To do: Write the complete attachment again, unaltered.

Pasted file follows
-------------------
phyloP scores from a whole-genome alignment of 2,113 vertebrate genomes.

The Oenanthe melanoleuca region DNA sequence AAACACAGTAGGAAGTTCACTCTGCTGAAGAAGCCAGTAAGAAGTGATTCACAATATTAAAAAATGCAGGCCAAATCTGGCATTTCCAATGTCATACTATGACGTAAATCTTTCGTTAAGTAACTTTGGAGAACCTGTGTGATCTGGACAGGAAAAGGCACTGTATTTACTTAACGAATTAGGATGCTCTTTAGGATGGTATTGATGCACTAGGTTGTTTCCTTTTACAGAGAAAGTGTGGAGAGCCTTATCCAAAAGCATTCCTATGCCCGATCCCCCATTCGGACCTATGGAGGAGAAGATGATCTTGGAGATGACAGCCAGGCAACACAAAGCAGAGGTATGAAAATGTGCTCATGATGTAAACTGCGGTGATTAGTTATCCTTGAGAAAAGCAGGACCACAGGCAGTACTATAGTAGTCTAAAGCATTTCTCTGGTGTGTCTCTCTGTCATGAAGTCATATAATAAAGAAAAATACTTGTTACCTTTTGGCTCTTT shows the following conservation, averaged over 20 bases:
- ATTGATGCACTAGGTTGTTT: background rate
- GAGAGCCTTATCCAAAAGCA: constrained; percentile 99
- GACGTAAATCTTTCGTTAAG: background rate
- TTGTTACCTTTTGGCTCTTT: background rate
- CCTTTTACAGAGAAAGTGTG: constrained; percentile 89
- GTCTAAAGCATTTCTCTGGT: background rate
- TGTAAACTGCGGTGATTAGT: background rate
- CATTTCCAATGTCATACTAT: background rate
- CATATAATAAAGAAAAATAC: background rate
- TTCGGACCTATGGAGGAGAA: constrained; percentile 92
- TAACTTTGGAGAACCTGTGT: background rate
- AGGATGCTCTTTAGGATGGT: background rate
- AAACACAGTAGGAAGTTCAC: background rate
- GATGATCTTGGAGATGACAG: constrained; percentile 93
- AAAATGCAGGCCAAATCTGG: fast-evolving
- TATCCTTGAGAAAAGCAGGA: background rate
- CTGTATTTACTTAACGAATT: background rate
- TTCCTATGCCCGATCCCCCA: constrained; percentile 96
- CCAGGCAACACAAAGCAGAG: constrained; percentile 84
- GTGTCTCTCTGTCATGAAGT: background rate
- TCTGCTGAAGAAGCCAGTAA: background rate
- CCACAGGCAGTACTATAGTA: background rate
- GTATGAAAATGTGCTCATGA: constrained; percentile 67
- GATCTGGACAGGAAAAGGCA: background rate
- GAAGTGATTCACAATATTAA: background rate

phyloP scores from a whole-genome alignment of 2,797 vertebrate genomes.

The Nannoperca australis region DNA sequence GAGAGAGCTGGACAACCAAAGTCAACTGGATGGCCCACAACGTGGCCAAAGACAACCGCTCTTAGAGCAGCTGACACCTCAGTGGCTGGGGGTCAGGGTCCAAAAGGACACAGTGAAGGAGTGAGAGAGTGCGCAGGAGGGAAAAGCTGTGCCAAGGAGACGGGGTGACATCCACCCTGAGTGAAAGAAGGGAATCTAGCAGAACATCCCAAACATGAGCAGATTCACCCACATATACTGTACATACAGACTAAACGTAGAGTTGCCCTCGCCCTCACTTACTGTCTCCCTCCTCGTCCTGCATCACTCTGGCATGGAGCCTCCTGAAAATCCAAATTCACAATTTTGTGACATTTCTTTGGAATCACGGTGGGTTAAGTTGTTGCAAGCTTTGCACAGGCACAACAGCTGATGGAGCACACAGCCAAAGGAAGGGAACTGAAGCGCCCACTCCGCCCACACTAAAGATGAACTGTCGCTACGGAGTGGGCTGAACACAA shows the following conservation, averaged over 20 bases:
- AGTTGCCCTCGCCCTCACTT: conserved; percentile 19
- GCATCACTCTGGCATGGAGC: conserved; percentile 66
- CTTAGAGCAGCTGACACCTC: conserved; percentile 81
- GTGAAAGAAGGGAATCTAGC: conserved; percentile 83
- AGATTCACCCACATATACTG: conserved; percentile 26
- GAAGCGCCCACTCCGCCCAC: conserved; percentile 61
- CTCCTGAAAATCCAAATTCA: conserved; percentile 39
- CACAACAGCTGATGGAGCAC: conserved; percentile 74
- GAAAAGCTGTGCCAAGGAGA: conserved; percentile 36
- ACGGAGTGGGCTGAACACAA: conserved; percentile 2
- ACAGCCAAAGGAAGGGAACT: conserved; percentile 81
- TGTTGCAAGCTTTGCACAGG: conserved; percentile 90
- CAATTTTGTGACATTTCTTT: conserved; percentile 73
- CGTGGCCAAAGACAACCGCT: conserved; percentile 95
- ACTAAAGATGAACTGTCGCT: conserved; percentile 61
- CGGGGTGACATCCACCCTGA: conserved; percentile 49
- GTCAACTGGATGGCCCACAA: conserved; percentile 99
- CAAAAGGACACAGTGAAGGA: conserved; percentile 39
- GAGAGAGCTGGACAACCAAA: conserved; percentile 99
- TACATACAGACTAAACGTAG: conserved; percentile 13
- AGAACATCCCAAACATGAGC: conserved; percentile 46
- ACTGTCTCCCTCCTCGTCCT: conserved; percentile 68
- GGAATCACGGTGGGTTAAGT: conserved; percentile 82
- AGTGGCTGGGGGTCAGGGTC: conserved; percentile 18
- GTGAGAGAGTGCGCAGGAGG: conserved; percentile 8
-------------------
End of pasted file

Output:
phyloP scores from a whole-genome alignment of 2,113 vertebrate genomes.

The Oenanthe melanoleuca region DNA sequence AAACACAGTAGGAAGTTCACTCTGCTGAAGAAGCCAGTAAGAAGTGATTCACAATATTAAAAAATGCAGGCCAAATCTGGCATTTCCAATGTCATACTATGACGTAAATCTTTCGTTAAGTAACTTTGGAGAACCTGTGTGATCTGGACAGGAAAAGGCACTGTATTTACTTAACGAATTAGGATGCTCTTTAGGATGGTATTGATGCACTAGGTTGTTTCCTTTTACAGAGAAAGTGTGGAGAGCCTTATCCAAAAGCATTCCTATGCCCGATCCCCCATTCGGACCTATGGAGGAGAAGATGATCTTGGAGATGACAGCCAGGCAACACAAAGCAGAGGTATGAAAATGTGCTCATGATGTAAACTGCGGTGATTAGTTATCCTTGAGAAAAGCAGGACCACAGGCAGTACTATAGTAGTCTAAAGCATTTCTCTGGTGTGTCTCTCTGTCATGAAGTCATATAATAAAGAAAAATACTTGTTACCTTTTGGCTCTTT shows the following conservation, averaged over 20 bases:
- ATTGATGCACTAGGTTGTTT: background rate
- GAGAGCCTTATCCAAAAGCA: constrained; percentile 99
- GACGTAAATCTTTCGTTAAG: background rate
- TTGTTACCTTTTGGCTCTTT: background rate
- CCTTTTACAGAGAAAGTGTG: constrained; percentile 89
- GTCTAAAGCATTTCTCTGGT: background rate
- TGTAAACTGCGGTGATTAGT: background rate
- CATTTCCAATGTCATACTAT: background rate
- CATATAATAAAGAAAAATAC: background rate
- TTCGGACCTATGGAGGAGAA: constrained; percentile 92
- TAACTTTGGAGAACCTGTGT: background rate
- AGGATGCTCTTTAGGATGGT: background rate
- AAACACAGTAGGAAGTTCAC: background rate
- GATGATCTTGGAGATGACAG: constrained; percentile 93
- AAAATGCAGGCCAAATCTGG: fast-evolving
- TATCCTTGAGAAAAGCAGGA: background rate
- CTGTATTTACTTAACGAATT: background rate
- TTCCTATGCCCGATCCCCCA: constrained; percentile 96
- CCAGGCAACACAAAGCAGAG: constrained; percentile 84
- GTGTCTCTCTGTCATGAAGT: background rate
- TCTGCTGAAGAAGCCAGTAA: background rate
- CCACAGGCAGTACTATAGTA: background rate
- GTATGAAAATGTGCTCATGA: constrained; percentile 67
- GATCTGGACAGGAAAAGGCA: background rate
- GAAGTGATTCACAATATTAA: background rate

phyloP scores from a whole-genome alignment of 2,797 vertebrate genomes.

The Nannoperca australis region DNA sequence GAGAGAGCTGGACAACCAAAGTCAACTGGATGGCCCACAACGTGGCCAAAGACAACCGCTCTTAGAGCAGCTGACACCTCAGTGGCTGGGGGTCAGGGTCCAAAAGGACACAGTGAAGGAGTGAGAGAGTGCGCAGGAGGGAAAAGCTGTGCCAAGGAGACGGGGTGACATCCACCCTGAGTGAAAGAAGGGAATCTAGCAGAACATCCCAAACATGAGCAGATTCACCCACATATACTGTACATACAGACTAAACGTAGAGTTGCCCTCGCCCTCACTTACTGTCTCCCTCCTCGTCCTGCATCACTCTGGCATGGAGCCTCCTGAAAATCCAAATTCACAATTTTGTGACATTTCTTTGGAATCACGGTGGGTTAAGTTGTTGCAAGCTTTGCACAGGCACAACAGCTGATGGAGCACACAGCCAAAGGAAGGGAACTGAAGCGCCCACTCCGCCCACACTAAAGATGAACTGTCGCTACGGAGTGGGCTGAACACAA shows the following conservation, averaged over 20 bases:
- AGTTGCCCTCGCCCTCACTT: conserved; percentile 19
- GCATCACTCTGGCATGGAGC: conserved; percentile 66
- CTTAGAGCAGCTGACACCTC: conserved; percentile 81
- GTGAAAGAAGGGAATCTAGC: conserved; percentile 83
- AGATTCACCCACATATACTG: conserved; percentile 26
- GAAGCGCCCACTCCGCCCAC: conserved; percentile 61
- CTCCTGAAAATCCAAATTCA: conserved; percentile 39
- CACAACAGCTGATGGAGCAC: conserved; percentile 74
- GAAAAGCTGTGCCAAGGAGA: conserved; percentile 36
- ACGGAGTGGGCTGAACACAA: conserved; percentile 2
- ACAGCCAAAGGAAGGGAACT: conserved; percentile 81
- TGTTGCAAGCTTTGCACAGG: conserved; percentile 90
- CAATTTTGTGACATTTCTTT: conserved; percentile 73
- CGTGGCCAAAGACAACCGCT: conserved; percentile 95
- ACTAAAGATGAACTGTCGCT: conserved; percentile 61
- CGGGGTGACATCCACCCTGA: conserved; percentile 49
- GTCAACTGGATGGCCCACAA: conserved; percentile 99
- CAAAAGGACACAGTGAAGGA: conserved; percentile 39
- GAGAGAGCTGGACAACCAAA: conserved; percentile 99
- TACATACAGACTAAACGTAG: conserved; percentile 13
- AGAACATCCCAAACATGAGC: conserved; percentile 46
- ACTGTCTCCCTCCTCGTCCT: conserved; percentile 68
- GGAATCACGGTGGGTTAAGT: conserved; percentile 82
- AGTGGCTGGGGGTCAGGGTC: conserved; percentile 18
- GTGAGAGAGTGCGCAGGAGG: conserved; percentile 8